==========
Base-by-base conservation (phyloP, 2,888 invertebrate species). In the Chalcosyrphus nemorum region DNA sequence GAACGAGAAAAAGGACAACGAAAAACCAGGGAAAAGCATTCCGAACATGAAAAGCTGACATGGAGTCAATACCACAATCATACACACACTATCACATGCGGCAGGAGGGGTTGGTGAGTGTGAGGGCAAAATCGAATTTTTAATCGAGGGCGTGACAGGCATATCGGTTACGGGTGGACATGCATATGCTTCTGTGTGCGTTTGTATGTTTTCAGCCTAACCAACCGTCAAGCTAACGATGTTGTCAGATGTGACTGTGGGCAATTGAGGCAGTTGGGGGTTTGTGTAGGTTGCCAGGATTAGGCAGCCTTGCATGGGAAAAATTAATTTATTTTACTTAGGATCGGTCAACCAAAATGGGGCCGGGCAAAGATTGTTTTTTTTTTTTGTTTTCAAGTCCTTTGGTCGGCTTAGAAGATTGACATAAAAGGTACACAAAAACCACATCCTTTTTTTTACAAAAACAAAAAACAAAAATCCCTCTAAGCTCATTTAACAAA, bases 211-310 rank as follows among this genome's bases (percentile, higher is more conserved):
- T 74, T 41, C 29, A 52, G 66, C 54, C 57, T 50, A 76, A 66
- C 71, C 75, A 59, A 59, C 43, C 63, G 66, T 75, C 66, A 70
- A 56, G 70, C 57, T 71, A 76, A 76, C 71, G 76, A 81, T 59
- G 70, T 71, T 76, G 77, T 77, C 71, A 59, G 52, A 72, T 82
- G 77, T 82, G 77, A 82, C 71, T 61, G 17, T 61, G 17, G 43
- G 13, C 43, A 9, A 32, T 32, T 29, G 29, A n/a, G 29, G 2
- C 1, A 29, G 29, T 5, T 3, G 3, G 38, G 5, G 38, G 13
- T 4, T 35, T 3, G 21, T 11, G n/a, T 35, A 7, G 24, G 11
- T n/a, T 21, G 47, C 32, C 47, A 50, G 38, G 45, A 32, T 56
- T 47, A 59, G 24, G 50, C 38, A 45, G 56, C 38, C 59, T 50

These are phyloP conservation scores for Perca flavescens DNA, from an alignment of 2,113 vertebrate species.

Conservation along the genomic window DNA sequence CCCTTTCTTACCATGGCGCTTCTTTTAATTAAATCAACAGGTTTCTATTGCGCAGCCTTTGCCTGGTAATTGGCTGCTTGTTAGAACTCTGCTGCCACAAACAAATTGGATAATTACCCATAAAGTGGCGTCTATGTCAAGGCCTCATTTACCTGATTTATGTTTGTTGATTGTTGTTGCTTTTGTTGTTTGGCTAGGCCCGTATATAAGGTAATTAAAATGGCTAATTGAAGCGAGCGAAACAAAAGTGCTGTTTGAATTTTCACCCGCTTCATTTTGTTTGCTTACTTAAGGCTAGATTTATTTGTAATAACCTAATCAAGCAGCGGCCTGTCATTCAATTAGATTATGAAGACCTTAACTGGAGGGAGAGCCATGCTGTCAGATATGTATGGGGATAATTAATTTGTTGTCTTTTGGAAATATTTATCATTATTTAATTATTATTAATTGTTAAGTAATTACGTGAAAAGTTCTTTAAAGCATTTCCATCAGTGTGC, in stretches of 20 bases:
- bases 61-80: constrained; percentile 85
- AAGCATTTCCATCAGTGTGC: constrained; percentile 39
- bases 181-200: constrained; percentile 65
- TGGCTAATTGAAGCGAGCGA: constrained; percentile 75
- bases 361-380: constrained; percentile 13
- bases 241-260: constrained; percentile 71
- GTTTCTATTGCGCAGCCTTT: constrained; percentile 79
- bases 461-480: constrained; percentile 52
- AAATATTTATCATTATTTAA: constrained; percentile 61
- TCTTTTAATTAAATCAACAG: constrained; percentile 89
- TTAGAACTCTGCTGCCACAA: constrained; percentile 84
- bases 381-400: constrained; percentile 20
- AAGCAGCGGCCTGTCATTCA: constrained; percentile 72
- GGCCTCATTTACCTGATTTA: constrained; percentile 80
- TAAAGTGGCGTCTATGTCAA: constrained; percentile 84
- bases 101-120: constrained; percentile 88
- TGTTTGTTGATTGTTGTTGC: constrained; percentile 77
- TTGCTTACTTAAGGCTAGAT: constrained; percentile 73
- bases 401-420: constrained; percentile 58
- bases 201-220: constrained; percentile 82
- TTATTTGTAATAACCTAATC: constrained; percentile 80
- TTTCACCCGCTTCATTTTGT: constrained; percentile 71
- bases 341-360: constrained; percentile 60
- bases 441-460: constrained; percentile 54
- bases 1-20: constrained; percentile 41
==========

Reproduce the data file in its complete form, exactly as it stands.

Base-by-base conservation (phyloP, 2,888 invertebrate species). In the Chalcosyrphus nemorum region DNA sequence GAACGAGAAAAAGGACAACGAAAAACCAGGGAAAAGCATTCCGAACATGAAAAGCTGACATGGAGTCAATACCACAATCATACACACACTATCACATGCGGCAGGAGGGGTTGGTGAGTGTGAGGGCAAAATCGAATTTTTAATCGAGGGCGTGACAGGCATATCGGTTACGGGTGGACATGCATATGCTTCTGTGTGCGTTTGTATGTTTTCAGCCTAACCAACCGTCAAGCTAACGATGTTGTCAGATGTGACTGTGGGCAATTGAGGCAGTTGGGGGTTTGTGTAGGTTGCCAGGATTAGGCAGCCTTGCATGGGAAAAATTAATTTATTTTACTTAGGATCGGTCAACCAAAATGGGGCCGGGCAAAGATTGTTTTTTTTTTTTGTTTTCAAGTCCTTTGGTCGGCTTAGAAGATTGACATAAAAGGTACACAAAAACCACATCCTTTTTTTTACAAAAACAAAAAACAAAAATCCCTCTAAGCTCATTTAACAAA, bases 211-310 rank as follows among this genome's bases (percentile, higher is more conserved):
- T 74, T 41, C 29, A 52, G 66, C 54, C 57, T 50, A 76, A 66
- C 71, C 75, A 59, A 59, C 43, C 63, G 66, T 75, C 66, A 70
- A 56, G 70, C 57, T 71, A 76, A 76, C 71, G 76, A 81, T 59
- G 70, T 71, T 76, G 77, T 77, C 71, A 59, G 52, A 72, T 82
- G 77, T 82, G 77, A 82, C 71, T 61, G 17, T 61, G 17, G 43
- G 13, C 43, A 9, A 32, T 32, T 29, G 29, A n/a, G 29, G 2
- C 1, A 29, G 29, T 5, T 3, G 3, G 38, G 5, G 38, G 13
- T 4, T 35, T 3, G 21, T 11, G n/a, T 35, A 7, G 24, G 11
- T n/a, T 21, G 47, C 32, C 47, A 50, G 38, G 45, A 32, T 56
- T 47, A 59, G 24, G 50, C 38, A 45, G 56, C 38, C 59, T 50

These are phyloP conservation scores for Perca flavescens DNA, from an alignment of 2,113 vertebrate species.

Conservation along the genomic window DNA sequence CCCTTTCTTACCATGGCGCTTCTTTTAATTAAATCAACAGGTTTCTATTGCGCAGCCTTTGCCTGGTAATTGGCTGCTTGTTAGAACTCTGCTGCCACAAACAAATTGGATAATTACCCATAAAGTGGCGTCTATGTCAAGGCCTCATTTACCTGATTTATGTTTGTTGATTGTTGTTGCTTTTGTTGTTTGGCTAGGCCCGTATATAAGGTAATTAAAATGGCTAATTGAAGCGAGCGAAACAAAAGTGCTGTTTGAATTTTCACCCGCTTCATTTTGTTTGCTTACTTAAGGCTAGATTTATTTGTAATAACCTAATCAAGCAGCGGCCTGTCATTCAATTAGATTATGAAGACCTTAACTGGAGGGAGAGCCATGCTGTCAGATATGTATGGGGATAATTAATTTGTTGTCTTTTGGAAATATTTATCATTATTTAATTATTATTAATTGTTAAGTAATTACGTGAAAAGTTCTTTAAAGCATTTCCATCAGTGTGC, in stretches of 20 bases:
- bases 61-80: constrained; percentile 85
- AAGCATTTCCATCAGTGTGC: constrained; percentile 39
- bases 181-200: constrained; percentile 65
- TGGCTAATTGAAGCGAGCGA: constrained; percentile 75
- bases 361-380: constrained; percentile 13
- bases 241-260: constrained; percentile 71
- GTTTCTATTGCGCAGCCTTT: constrained; percentile 79
- bases 461-480: constrained; percentile 52
- AAATATTTATCATTATTTAA: constrained; percentile 61
- TCTTTTAATTAAATCAACAG: constrained; percentile 89
- TTAGAACTCTGCTGCCACAA: constrained; percentile 84
- bases 381-400: constrained; percentile 20
- AAGCAGCGGCCTGTCATTCA: constrained; percentile 72
- GGCCTCATTTACCTGATTTA: constrained; percentile 80
- TAAAGTGGCGTCTATGTCAA: constrained; percentile 84
- bases 101-120: constrained; percentile 88
- TGTTTGTTGATTGTTGTTGC: constrained; percentile 77
- TTGCTTACTTAAGGCTAGAT: constrained; percentile 73
- bases 401-420: constrained; percentile 58
- bases 201-220: constrained; percentile 82
- TTATTTGTAATAACCTAATC: constrained; percentile 80
- TTTCACCCGCTTCATTTTGT: constrained; percentile 71
- bases 341-360: constrained; percentile 60
- bases 441-460: constrained; percentile 54
- bases 1-20: constrained; percentile 41